"La Porte d'un Jardin de Colibri"   

Remember this little boutis hummingbird ("colibri") from a long way back?


Well, she finally found a happy home behind a silk gate of free motion quilting that opens to her peaceful boutis flower garden.

She was accepted into the juried exhibit of Quilt Canada, which was held here in Vancouver last weekend, and came home with the ribbon for "Excellence for Work of a First Time Exhibitor".


As I was designing the border, I wanted the flow of the boutis to continue into the border. The boutis is set into the centre of the quilt using reverse applique. The photo below shows the circular pattern around the hummingbird being extended to the border and completing the circle by piecing in some white silk.



Following are some close-ups of the quilt.











The title is a little laborious, so I'll call her "Blossom" for short, the name our grand daughter has given to one of the hummingbirds that frequents our balcony …

Quilting With Silk III: Choosing Threads

Threads and Stitch Patterns

Thread selection has become a lot more complicated then it was when I first started machine quilting. On-line shopping has opened up an endless variety of materials along with educational information about the product and tutorials on it's correct use.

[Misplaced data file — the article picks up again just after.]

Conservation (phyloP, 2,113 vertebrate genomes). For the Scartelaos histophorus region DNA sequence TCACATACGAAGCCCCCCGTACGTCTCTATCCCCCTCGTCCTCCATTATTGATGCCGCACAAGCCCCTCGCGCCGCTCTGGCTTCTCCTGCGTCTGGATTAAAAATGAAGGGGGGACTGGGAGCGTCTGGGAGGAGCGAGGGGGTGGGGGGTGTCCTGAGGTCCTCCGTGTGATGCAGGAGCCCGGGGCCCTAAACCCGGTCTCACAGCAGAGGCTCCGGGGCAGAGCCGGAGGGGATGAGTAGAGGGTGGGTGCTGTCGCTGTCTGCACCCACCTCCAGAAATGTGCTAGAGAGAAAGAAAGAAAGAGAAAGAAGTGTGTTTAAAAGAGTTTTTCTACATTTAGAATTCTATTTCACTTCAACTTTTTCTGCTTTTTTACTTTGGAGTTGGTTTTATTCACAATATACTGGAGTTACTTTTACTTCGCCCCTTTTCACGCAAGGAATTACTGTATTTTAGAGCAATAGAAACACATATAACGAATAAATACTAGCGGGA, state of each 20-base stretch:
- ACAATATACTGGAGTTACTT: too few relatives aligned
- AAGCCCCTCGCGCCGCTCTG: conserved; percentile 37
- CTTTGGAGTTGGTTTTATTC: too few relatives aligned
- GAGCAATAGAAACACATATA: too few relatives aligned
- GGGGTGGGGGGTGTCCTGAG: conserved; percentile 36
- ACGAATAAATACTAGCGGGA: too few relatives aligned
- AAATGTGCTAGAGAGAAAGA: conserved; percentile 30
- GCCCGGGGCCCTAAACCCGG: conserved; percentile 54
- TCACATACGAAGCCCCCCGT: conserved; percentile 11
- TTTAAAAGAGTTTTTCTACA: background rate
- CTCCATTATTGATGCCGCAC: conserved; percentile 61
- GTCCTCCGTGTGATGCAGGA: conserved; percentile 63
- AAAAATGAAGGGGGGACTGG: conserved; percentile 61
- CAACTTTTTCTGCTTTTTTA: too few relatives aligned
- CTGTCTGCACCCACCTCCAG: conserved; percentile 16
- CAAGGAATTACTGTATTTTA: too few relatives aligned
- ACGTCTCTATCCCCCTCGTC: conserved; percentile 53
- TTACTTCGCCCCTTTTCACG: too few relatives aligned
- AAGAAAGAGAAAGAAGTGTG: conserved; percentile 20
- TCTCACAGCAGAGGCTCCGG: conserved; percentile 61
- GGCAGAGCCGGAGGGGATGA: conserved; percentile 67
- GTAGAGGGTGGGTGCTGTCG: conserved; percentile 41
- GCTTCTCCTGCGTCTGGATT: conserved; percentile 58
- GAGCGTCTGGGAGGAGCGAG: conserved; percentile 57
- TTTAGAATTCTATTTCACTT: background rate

My earliest machine quilts were stitched using mostly a 50 weight cotton thread, often with a contrasting colour in both the top needle as well as the bobbin. 50 weight cotton is a good choice for utility quilts that will be used daily, (ie quilts without a lot of fine detail), however, when used for more decorative stitching, the resulting "threadiness" is often more of a distraction than an enhancement. (See below).



Today, although I prefer tone on tone colours, there is a greater variety of threads in my quilting of differing weights and fibre content, depending on where and how the thread is to be used.

For subtle highlights in a main design feature, I prefer a heavier silk or poly thread …

Quilting with Silk II: Testing materials

1. Prewash?

2. Underline with stabilizer?
3. Marking Choices?
4. Type of Batting?

When starting any new quilt, there are many choices to consider and decisions to make regarding materials, designs and techniques.


Working with silk creates it's own unique challenges. Although many quilters are choosing to work with silk today, resource info was scattered and hard to find, both on-line and in books. One invaluable source has been the book "Silk Quilts" written by Hanne Vibeke de Konig. Published in 2000, the information is well researched and still relevant today.


1. Pre-wash?
Once the fabrics have been chosen, in my case it's a silk dupioni, the question of pre-washing must be resolved. Opinions in the quilting world vary on this, although my findings led me to believe most quilters choose not to prewash silk.  The draw back to this is that the quilt must then be dry cleaned if it ever gets soiled.

Because I'm working on two different silk quilts, two different …